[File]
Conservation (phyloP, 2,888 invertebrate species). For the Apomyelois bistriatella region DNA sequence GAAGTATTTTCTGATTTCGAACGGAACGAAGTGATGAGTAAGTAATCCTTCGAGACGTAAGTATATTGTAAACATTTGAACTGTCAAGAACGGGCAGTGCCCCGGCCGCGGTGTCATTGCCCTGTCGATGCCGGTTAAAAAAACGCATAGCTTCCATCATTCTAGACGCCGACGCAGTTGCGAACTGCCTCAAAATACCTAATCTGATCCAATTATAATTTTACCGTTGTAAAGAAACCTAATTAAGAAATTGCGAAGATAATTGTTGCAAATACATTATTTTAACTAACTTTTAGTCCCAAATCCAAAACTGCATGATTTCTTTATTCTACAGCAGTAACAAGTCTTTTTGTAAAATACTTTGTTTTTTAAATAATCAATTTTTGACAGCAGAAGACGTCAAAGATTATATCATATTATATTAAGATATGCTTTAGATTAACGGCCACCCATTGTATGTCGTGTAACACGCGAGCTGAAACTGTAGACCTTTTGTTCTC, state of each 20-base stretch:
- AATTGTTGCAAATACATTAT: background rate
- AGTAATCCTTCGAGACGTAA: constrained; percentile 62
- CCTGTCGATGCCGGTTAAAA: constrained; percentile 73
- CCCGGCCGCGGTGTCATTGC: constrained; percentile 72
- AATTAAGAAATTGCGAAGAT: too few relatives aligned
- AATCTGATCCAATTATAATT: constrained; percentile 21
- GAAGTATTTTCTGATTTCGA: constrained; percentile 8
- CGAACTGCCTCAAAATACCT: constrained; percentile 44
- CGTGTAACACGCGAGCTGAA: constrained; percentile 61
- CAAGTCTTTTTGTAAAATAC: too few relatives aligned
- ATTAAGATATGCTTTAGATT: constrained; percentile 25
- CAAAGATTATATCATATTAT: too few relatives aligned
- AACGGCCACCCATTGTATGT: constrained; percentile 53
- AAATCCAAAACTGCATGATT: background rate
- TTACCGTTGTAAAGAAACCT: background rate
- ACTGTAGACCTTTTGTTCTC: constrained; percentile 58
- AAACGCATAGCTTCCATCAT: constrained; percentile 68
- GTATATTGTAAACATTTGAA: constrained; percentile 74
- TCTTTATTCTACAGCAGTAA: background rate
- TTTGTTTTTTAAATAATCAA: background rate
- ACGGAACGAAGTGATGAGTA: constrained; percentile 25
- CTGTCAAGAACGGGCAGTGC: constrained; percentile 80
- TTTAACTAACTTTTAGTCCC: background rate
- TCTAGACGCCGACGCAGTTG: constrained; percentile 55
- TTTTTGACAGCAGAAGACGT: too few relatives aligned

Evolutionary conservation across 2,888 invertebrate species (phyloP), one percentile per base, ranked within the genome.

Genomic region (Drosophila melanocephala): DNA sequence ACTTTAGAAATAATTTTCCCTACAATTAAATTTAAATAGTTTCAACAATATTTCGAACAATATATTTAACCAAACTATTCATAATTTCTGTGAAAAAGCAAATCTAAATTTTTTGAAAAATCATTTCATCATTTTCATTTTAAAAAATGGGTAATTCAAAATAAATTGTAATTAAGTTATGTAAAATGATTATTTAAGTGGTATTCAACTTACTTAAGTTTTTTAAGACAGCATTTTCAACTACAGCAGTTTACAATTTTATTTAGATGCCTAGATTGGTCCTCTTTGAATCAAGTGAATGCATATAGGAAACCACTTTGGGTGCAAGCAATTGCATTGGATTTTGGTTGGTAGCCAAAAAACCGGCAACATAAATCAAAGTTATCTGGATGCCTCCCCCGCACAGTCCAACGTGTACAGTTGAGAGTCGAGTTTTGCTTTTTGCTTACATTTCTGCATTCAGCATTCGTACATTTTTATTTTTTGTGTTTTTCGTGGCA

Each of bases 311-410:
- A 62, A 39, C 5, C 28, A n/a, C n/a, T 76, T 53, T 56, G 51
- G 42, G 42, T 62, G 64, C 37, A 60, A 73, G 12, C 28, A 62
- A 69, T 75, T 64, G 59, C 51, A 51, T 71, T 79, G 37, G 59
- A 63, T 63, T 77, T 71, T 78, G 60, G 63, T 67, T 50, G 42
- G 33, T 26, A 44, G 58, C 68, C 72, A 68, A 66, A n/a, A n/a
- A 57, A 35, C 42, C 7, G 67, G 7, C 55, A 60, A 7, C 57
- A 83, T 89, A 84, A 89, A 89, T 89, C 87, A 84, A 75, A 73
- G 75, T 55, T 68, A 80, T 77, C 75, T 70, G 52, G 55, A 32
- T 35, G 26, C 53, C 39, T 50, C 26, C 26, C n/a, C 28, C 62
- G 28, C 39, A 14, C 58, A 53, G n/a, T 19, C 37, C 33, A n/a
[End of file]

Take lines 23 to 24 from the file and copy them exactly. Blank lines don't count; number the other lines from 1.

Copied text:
- CTGTCAAGAACGGGCAGTGC: constrained; percentile 80
- TTTAACTAACTTTTAGTCCC: background rate